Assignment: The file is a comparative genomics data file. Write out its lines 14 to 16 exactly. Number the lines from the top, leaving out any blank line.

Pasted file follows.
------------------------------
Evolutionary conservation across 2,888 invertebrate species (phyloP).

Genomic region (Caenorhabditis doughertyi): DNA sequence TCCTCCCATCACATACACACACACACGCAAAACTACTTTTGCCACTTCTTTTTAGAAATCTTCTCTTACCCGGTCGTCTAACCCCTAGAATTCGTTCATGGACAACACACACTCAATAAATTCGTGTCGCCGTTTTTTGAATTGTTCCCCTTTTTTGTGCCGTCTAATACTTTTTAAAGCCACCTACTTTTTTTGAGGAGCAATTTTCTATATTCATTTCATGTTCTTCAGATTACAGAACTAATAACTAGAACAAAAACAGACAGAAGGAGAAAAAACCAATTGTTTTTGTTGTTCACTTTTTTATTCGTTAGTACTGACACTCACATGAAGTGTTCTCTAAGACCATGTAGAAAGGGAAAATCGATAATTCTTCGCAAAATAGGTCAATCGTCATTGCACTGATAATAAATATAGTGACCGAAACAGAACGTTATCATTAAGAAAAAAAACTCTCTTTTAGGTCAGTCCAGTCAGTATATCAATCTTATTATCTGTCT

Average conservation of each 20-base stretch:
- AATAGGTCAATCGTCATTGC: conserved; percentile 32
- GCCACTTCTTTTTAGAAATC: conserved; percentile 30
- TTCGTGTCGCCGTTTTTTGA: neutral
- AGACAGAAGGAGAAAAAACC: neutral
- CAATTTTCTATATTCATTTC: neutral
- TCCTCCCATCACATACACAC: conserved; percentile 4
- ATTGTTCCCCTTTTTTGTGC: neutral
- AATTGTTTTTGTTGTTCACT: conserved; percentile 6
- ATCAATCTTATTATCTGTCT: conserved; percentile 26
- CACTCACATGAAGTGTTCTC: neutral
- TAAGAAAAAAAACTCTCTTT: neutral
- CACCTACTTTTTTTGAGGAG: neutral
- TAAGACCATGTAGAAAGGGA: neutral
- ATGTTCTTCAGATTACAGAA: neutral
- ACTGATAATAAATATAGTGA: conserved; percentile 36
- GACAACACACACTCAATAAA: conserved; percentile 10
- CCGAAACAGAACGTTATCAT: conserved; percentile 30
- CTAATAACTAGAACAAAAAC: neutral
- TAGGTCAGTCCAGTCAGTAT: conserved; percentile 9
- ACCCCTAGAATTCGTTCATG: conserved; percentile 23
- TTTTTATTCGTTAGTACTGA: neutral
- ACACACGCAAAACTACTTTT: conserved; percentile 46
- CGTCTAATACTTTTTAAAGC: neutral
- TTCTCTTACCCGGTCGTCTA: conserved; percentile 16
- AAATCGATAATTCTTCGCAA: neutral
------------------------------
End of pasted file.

- TAAGAAAAAAAACTCTCTTT: neutral
- CACCTACTTTTTTTGAGGAG: neutral
- TAAGACCATGTAGAAAGGGA: neutral